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Home » Emor

Emor: The Joys of Restriction

Submitted by on April 30, 2006 – 5:32 pmNo Comment | 3,379 views

Soft Tones

In this week’s Parsha we are told of the many restrictions that were placed upon the Kohanim. (Priestly family) They may not attend funerals unless the deceased was a direct relation. Their choice of spouse is also restricted. But in instructing Moshe Rabeinu to convey the news of these restrictions Moshe was told to use the word “Emor”, which means to speak softly and in a loving tone.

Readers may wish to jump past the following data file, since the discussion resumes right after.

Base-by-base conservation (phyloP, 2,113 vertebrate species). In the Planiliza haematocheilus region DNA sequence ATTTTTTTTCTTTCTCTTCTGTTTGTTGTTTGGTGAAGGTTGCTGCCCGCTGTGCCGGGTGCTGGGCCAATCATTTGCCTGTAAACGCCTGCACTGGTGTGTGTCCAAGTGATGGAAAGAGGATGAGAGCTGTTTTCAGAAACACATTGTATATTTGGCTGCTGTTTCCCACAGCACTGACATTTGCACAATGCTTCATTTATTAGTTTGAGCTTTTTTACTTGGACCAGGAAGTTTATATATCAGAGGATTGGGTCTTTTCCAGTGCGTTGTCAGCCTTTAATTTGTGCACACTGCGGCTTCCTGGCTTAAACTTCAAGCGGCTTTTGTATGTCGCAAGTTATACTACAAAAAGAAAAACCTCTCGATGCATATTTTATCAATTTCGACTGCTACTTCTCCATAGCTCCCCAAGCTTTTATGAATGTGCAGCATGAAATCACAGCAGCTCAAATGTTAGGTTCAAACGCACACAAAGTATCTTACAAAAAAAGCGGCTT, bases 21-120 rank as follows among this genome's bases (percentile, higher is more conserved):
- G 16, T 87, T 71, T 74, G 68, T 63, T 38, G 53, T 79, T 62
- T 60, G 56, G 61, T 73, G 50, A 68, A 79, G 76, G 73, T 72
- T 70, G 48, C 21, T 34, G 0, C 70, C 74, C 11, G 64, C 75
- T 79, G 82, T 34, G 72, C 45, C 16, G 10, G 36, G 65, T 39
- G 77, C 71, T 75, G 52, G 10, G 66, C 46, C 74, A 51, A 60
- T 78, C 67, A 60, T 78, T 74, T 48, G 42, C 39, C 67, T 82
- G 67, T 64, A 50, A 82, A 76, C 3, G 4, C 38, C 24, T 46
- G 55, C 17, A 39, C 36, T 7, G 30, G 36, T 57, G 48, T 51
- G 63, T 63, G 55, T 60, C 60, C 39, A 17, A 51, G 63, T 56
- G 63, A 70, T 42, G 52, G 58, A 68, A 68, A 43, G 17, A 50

A Calling of Love

Moshe could have underscored the restrictive and prohibitive aspect of these laws and thus engender unhappiness amongst the Kohanim, but he didn’t. Instead he chose to communicate G-d’s message of love. He taught them the immense qualitative value of being drafted into G-d’s service.
He explained that a Kohen rises to a higher plateau and that at this level of calling it is unbecoming to live freely, outside the structure of G-dly life. A Kohen is capable of more.

Care to Call?

This also speaks to the many Torah laws that seem restrictive in nature. We can either resent G-d for these restrictions or love him for caring. Married people are encumbered, when they travel; they must take always call home and report their whereabouts. Unmarried people are free, they may roam where they want and no one bothers them. No one bothers them that’s true, but that’s because no one cares enough to bother
G-d cares. Aren’t we lucky?

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